Jason Hartman: And I think part of the reason for that is just basic PR. I think the banks have a pretty bad image right now and they want to lessen if possible the number of people that are kicked out and talking on cameras and so forth or calling into talk radio shows. But I will tell you that the banks are so flipping confused and just disorganized it’s mind-boggling to me that half the time it seems like they don’t even know whether you’re occupying the property or not. They literally have no idea. I mean I have received letters in the mail on properties I own all over the country. And Bank of America is an attempt to justify the money they’ve taken, actually I should say stolen, from our government, us the taxpayers, in pretending that they’re willing to do loan modifications, right? They’ll say well we’re having an event in your area and the property’s in Georgia and they’re inviting me – they just have no clue what is going on and you can tell when you talk to their call centers and their processing people they just don’t even know. I mean these portfolios are so big and it’s just a mess. I mean you’ve certainly heard and read about the MERS system and what a disaster. I mean it’s just mindboggling what’s going on.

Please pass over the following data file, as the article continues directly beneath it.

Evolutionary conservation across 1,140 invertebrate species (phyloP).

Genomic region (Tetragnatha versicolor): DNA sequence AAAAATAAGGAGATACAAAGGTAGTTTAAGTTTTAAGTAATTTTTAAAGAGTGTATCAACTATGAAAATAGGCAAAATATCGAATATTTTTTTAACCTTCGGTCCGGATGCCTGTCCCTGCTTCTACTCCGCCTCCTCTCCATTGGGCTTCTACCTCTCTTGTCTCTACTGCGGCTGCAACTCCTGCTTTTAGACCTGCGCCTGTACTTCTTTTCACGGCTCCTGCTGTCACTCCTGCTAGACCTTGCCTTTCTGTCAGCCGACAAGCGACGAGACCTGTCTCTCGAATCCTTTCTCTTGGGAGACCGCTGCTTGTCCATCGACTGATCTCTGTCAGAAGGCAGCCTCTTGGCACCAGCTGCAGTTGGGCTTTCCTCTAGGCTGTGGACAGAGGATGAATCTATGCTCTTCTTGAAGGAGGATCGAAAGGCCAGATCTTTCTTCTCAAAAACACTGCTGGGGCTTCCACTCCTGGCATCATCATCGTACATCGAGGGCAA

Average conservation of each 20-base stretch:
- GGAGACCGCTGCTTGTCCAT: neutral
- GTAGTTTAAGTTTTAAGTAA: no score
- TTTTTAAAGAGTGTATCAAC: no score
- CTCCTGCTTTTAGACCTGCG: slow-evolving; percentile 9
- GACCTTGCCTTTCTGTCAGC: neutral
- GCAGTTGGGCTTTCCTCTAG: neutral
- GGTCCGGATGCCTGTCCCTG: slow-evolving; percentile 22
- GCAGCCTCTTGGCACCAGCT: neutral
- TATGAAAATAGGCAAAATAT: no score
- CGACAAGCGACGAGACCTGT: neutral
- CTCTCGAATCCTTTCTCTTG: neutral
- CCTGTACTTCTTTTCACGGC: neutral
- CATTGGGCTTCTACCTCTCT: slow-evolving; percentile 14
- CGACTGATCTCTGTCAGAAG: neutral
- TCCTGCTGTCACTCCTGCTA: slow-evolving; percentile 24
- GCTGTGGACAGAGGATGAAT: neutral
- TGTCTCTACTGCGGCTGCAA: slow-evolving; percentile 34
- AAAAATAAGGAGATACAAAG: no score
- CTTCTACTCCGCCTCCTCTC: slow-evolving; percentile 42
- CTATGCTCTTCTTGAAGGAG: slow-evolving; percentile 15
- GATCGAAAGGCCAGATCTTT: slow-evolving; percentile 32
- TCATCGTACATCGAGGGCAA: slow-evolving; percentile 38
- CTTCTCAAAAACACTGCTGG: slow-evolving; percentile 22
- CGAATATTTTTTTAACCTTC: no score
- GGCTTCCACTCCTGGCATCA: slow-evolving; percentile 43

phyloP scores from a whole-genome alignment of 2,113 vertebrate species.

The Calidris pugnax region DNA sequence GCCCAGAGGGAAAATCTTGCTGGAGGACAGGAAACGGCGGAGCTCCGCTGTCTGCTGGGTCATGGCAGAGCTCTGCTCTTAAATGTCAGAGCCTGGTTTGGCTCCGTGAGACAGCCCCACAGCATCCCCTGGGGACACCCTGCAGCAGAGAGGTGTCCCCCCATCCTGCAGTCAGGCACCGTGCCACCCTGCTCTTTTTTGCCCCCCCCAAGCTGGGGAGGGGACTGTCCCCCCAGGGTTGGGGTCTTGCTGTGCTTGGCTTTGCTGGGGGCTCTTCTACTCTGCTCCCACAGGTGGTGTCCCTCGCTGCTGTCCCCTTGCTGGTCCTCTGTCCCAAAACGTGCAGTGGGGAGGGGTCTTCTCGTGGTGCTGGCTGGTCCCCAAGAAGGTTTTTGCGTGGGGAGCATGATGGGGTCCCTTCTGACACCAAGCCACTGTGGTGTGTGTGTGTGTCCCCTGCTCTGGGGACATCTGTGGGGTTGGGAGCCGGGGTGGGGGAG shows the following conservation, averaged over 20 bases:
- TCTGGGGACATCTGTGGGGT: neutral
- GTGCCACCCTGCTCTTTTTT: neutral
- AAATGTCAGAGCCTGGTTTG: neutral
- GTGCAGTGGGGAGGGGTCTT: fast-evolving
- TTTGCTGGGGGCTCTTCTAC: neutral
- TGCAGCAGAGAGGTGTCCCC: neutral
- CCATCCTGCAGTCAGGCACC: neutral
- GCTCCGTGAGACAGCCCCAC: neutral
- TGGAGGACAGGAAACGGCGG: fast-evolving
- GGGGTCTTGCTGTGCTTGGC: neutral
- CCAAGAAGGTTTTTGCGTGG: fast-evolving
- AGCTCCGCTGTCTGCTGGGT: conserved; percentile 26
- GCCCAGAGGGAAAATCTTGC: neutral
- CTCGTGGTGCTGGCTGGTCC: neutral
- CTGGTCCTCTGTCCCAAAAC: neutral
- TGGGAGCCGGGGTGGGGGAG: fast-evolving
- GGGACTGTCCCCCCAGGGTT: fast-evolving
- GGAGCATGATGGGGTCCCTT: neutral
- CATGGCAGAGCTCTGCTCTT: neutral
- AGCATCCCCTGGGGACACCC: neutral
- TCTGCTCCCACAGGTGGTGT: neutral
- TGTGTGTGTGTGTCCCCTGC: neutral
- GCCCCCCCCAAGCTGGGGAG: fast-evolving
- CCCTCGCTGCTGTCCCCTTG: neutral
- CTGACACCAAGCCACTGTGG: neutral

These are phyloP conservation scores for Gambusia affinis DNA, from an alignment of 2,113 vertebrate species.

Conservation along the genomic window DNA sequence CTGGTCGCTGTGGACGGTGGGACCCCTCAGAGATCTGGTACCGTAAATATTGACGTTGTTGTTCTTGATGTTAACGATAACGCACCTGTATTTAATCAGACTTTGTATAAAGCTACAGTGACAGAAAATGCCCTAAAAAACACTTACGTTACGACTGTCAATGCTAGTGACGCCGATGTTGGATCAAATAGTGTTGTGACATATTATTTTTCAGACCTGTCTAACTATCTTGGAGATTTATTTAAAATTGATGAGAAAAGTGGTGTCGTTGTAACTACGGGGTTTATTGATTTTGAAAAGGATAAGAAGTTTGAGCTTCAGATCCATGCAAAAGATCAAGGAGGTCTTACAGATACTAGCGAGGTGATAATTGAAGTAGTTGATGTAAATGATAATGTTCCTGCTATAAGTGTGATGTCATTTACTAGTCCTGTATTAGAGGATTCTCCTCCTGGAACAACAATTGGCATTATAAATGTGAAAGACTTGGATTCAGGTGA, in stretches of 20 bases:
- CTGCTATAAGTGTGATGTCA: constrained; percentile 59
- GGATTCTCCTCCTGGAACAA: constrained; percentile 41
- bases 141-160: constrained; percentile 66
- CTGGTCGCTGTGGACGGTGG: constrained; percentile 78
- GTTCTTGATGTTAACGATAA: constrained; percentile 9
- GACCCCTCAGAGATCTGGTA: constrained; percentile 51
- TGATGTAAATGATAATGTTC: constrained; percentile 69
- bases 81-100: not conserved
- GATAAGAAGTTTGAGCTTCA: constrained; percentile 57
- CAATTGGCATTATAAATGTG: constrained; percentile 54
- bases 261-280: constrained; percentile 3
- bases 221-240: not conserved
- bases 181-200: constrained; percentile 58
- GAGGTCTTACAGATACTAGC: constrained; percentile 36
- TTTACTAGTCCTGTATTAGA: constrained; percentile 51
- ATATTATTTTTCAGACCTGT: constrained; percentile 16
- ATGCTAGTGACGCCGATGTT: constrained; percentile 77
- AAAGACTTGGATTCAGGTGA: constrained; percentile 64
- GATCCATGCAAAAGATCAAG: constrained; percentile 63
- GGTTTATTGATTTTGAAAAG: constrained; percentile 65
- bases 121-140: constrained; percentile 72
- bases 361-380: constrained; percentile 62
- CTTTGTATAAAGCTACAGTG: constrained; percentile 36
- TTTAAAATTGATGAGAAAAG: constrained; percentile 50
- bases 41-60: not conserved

Chad Ruyle: I’ve tried to understand it. And I think you’re certainly right. It really has to do with this whole department that was created, ’07 or around there, 2007, where they had in these departments for loans and securing loans and putting homeowners or people into homes and then they had to all of a sudden switch from that and get rid of all these people and take on a loss mitigation department. So it’s not a whole new department cuz they’ve always had a loss mitigation department, but they’ve had to increase it substantially. I couldn’t give you numbers. I don’t know how many new employees, which bank in loss mitigation departments, but any time a company or a department grows that quick and that large, there’s just gonna be chaos. You can’t do that. So I think part of it is this un-organization, this chaos that’s going on at the loss mitigation department at banks.